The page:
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ATHENS, Greece – Greece’s anti-austerity leaders were back in Athens Friday vowing to keep their promise to renegotiate the country’s huge loans despite having little to show after a European tour aimed at winning allies to their cause.
“We are a sovereign country, we have democracy, we have a contract with our people, we will honour this agreement,” Prime Minister Alexis Tsipras told his hard-left Syriza party in their first meeting Thursday since the January 25 elections.
In a remarkable show of support, thousands of people then gathered outside parliament, standing silently in Syntagma Square, the scene of violent anti-austerity protests in recent years.
“We have nothing to lose,” said Stavroula Drakopoulou, a 55-year-old teacher. An estimated 500 people also gathered in Greece’s second city, Thessaloniki.
Tsipras and Finance Minister Yanis Varoufakis visited Paris, London, Rome, Frankfurt, Brussels and Berlin in the past six days to try to win over EU leaders to their plan to ease the crushing burden of Greece’s debts.
The tour began well but ended with German Finance Minister Wolfgang Schaeuble restating his country’s opposition to debt relief and expressing deep scepticism over the Greek government’s proposals to restructure its EU-IMF loans.
“We even didn’t agree to disagree,” a downbeat Varoufakis told reporters after talks with Schaeuble in Berlin Thursday.
The Greek minister will hope for a more sympathetic ear when he hosts a meeting with US Treasury deputy assistant secretary Daleep Singh later Friday.
US President Barack Obama gave Athens a boost last week when he warned against “squeezing” debt-ravaged countries such as Greece, whose economy has shrunk by one quarter since 2008.
Meanwhile Tsipras must prepare for his first European summit in Brussels on February 12, which will be his first meeting with German Chancellor Angela Merkel.
Finance ministers from all 19 eurozone countries will gather the day before to discuss the stand-off over Greece.
In a sign of the pressure Athens is under to reconcile its domestic promises with its obligations to foreign lenders, the announcement of the government’s legislative agenda was delayed from Saturday to Sunday evening.
Blows from Berlin and Frankfurt
Syriza is the first anti-austerity party to take power in Europe, and its opening move to halt key privatisation projects spooked the markets and raised anew fears of Greece being forced out of the eurozone.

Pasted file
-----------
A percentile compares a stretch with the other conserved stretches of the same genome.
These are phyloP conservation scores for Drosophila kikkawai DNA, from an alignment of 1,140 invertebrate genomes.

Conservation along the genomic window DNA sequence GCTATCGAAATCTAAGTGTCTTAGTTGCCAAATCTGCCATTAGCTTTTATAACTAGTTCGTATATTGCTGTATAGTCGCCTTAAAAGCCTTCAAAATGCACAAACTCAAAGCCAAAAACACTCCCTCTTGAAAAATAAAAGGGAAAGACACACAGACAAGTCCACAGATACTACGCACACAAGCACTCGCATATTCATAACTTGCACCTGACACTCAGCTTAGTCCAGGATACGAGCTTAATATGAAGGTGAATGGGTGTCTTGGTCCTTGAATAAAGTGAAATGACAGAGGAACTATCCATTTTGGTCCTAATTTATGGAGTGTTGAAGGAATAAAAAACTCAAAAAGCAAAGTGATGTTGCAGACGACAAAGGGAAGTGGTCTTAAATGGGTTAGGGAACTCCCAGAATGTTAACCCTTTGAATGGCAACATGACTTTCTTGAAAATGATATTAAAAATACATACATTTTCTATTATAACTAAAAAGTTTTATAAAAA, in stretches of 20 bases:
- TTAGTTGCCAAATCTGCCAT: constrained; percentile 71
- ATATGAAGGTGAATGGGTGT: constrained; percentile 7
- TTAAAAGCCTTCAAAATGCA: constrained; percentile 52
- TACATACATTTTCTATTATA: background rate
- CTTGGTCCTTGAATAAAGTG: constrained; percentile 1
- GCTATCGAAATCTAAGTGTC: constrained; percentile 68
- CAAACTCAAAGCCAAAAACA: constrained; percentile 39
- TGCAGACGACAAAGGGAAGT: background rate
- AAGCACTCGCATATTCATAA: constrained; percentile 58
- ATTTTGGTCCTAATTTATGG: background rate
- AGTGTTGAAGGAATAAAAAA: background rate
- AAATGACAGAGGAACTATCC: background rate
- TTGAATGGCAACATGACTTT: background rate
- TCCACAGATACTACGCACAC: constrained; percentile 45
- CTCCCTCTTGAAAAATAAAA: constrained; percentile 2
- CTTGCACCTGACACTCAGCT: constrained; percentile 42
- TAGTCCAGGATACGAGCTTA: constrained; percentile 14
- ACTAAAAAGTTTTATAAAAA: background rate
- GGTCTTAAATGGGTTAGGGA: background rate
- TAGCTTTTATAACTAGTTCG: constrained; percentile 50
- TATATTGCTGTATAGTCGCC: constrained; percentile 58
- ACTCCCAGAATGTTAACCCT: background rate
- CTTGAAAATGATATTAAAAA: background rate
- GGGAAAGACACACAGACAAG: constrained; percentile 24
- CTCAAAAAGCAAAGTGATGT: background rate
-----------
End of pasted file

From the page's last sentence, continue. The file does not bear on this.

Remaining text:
The government also said it would no longer cooperate with the hated “troika” of auditors from the European Union, European Central Bank and the International Monetary Fund who are charged with enforcing the terms of Greece’s 240-billion-euro ($275-billion) bailout.
Tsipras and Varoufakis later softened their tone and their creative proposals for restructuring Greece’s loans were well-received by many economists.
But Germany, viewed by many Greeks as the main obstacle on any easing of austerity, remains opposed.
A debt write-down was not up for discussion, Schaeuble said, adding that he was “unable to hide my scepticism… that some of the measures do not go in the right direction”.
Varoufakis had earlier made a comparison between Greece and Germany in the 1930s when punitive measures imposed after World War I led to the rise of the Nazis.
“If you humiliate a proud nation for too long… without light at the end of the tunnel, then the pressure will rise in this country at some point,” Varoufakis said.
Athens also took a blow from the ECB, which announced late Wednesday that it would no longer take up junk-rated Greek government bonds from the country’s struggling banks.
Europe’s stock markets and the euro fell on the news, while Greek stocks plunged more than nine percent in early trading on Thursday, before recovering to close 3.37 percent down.
The Athex general index opened largely stable on Friday.
While the move ratcheted up the pressure, Athens insisted its banks were safe as long as they still had recourse to emergency liquidity from the Frankfurt-based central bank.
The ECB has given the green light to make up to 60 billion euros ($68.5 billion) in emergency liquidity available to Greek lenders. – Rappler.com